The Ovulation Calculator Method You Use Will Depend On Your Comfort With Each Method
Ovulation is when a woman’s ovary releases an egg into the fallopian tube where it can be fertilized. In order to get pregnant, you have to have sperm in the fallopian tube at the time the egg is released so they can meet. Once they meet, if the egg quality is good and the sperm is healthy, chances are good that conception will occur.
The question really is how do you time it so the sperm is in place at the time the egg is being released. In other words, how do you time ovulation? There are several ovulation calculator methods that can help answer that question.
One of the first thing to think about when figuring out when do you ovulate is “when was your last period?” The second question is “how long is your average cycle?” Most women have a 5-6 day window in which they have the potential for getting pregnant, this window starts at the fifth day before ovulation and ends at the day after.
You have the best chance of getting pregnant if you have sex at least three times during that period of time. Every other day is usually sufficient, and often the most people with young children or crazy schedules can manage. If you’re tracking for an insemination, the closer you can get to the actual day the egg is released, the better chance you have of the sperm being in the right place at the right time.
Now the question is, exactly how do you predict your most fertile days? The easiest way to start is to start charting your menstrual cycle for a couple of months so you can determine the length of your average cycle. If you use a phone app to predict your cycle you will already have this information. If you don’t already use an app, one you might want to consider is Fertility Friend Mobile: https://www.fertilityfriend.com. It not only tracks your period but also the days you are most likely to be fertile but also gives you a lot of other fertility information. The app is free and available for both iPhone and Android.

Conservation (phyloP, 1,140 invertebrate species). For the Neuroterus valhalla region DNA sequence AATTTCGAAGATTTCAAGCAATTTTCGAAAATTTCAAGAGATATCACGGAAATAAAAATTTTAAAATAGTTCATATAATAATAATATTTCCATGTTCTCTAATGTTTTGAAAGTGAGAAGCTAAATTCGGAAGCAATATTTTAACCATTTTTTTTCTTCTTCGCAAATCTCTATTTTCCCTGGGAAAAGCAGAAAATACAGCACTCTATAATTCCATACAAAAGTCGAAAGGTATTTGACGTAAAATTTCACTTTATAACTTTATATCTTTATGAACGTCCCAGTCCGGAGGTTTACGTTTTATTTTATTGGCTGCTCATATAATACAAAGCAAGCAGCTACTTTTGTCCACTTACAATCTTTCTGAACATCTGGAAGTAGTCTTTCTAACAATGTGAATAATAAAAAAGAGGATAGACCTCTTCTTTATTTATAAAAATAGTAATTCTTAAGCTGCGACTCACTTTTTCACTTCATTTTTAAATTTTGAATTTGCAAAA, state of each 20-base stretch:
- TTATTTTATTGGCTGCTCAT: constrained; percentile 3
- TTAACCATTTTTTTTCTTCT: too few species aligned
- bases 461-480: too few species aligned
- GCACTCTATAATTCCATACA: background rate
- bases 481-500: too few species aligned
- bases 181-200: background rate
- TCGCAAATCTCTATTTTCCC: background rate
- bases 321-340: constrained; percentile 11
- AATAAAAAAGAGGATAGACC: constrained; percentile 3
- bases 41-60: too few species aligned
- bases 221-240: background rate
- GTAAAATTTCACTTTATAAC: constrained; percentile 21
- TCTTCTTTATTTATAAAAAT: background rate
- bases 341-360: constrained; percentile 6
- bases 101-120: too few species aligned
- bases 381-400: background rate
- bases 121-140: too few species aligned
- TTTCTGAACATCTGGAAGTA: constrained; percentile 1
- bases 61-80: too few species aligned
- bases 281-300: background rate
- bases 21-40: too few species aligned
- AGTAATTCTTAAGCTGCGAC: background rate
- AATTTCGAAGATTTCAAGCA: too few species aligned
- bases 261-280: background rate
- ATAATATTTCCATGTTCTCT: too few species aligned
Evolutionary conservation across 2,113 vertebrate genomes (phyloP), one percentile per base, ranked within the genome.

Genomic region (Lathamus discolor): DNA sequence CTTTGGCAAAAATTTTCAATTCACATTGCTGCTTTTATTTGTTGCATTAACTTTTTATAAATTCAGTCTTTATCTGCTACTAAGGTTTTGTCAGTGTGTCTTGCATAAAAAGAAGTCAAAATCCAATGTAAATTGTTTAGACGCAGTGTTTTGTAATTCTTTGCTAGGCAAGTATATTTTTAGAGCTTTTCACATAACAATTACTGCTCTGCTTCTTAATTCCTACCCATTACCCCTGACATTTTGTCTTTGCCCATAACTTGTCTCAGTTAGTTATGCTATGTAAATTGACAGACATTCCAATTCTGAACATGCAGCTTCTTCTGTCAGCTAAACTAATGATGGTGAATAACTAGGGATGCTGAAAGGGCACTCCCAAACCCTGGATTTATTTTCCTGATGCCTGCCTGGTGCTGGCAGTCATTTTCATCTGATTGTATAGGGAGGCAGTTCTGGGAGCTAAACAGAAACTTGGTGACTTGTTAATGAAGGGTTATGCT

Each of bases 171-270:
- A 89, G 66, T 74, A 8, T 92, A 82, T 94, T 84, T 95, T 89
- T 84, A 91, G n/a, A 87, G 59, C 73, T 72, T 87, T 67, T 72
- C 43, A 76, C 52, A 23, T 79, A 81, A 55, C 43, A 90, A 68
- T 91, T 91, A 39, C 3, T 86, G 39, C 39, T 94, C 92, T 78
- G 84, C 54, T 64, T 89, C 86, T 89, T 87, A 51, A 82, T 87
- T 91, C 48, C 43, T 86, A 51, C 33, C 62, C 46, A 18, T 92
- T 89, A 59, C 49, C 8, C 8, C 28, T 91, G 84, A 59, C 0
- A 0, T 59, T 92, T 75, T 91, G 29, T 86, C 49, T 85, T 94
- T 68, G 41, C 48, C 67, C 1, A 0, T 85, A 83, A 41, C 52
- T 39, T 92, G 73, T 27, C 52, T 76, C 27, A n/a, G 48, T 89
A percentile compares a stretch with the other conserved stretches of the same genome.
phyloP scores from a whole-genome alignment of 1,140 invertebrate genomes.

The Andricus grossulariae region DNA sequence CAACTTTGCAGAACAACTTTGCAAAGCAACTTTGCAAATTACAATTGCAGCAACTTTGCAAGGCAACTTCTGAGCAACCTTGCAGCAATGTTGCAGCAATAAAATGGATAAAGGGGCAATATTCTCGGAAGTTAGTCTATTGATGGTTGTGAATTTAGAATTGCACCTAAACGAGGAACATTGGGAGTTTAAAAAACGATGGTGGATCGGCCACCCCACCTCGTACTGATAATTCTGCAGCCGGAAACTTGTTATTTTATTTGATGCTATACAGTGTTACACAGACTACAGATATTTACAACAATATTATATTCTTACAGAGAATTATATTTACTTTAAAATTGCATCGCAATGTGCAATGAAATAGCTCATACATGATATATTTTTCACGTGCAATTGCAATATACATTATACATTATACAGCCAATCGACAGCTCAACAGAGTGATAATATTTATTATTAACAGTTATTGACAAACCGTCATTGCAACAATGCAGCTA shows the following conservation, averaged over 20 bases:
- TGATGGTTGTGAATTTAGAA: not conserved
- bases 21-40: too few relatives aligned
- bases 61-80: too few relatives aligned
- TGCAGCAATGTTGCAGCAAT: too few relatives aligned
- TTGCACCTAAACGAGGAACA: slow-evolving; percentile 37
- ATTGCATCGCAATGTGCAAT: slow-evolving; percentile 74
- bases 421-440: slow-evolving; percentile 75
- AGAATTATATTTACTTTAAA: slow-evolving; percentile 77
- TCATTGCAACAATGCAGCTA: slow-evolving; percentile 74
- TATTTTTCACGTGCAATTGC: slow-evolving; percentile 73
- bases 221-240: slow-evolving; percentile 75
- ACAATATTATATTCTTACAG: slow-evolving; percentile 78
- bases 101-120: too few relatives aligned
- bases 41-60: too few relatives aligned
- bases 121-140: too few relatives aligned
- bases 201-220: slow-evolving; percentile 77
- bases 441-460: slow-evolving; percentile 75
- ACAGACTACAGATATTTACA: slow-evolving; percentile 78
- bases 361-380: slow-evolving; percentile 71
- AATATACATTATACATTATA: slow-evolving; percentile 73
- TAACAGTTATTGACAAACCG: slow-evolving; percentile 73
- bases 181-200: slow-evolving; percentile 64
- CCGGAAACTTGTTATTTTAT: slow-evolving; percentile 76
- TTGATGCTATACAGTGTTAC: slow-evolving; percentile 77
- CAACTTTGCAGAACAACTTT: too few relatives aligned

Once you know approximately when your next period is going to be and how many days are in your cycle, you can go online to use a free ovulation calculator. One of the easiest ones to use is: https://www.babycenter.com/ovulation-calculator. If you don’t want to go online you can get the same results using a regular calendar. To estimate when you’ll ovulate, count back 14 days from when you expect your next period. Your fertile window includes the day you ovulate and the preceding five days.
So, for example, if day 1 is the first day of your period and day 28 is the day before you expect your next period, you’d be fertile on days 10 through 15. Keep in mind that ovulation happens exactly 14 days before menstruation only 10% of the time so this window is just an estimate. The day of ovulation can vary from seven to 19 days before menstruation among women with 28-day cycles. This method works best if you have regular periods but, as you can see, isn’t the best fertility calculator.
One step up from the straight ovulation calendar is charting your basal body temperature to set up your ovulation calendar to get pregnant. Your Basal Body Temperature (BBT) is your temperature first thing in the morning. Just after you ovulate, it rises slightly, less than a degree, and stays higher until your period starts.
If you record your temperature every day using a specially designed BBT thermometer, you can spot the subtle changes that mean one of your ovaries has released an egg. BBT thermometers are available at all drug stores or pharmacy departments and are more sensitive than standard thermometers. They show temperature changes down to a fraction of a degree.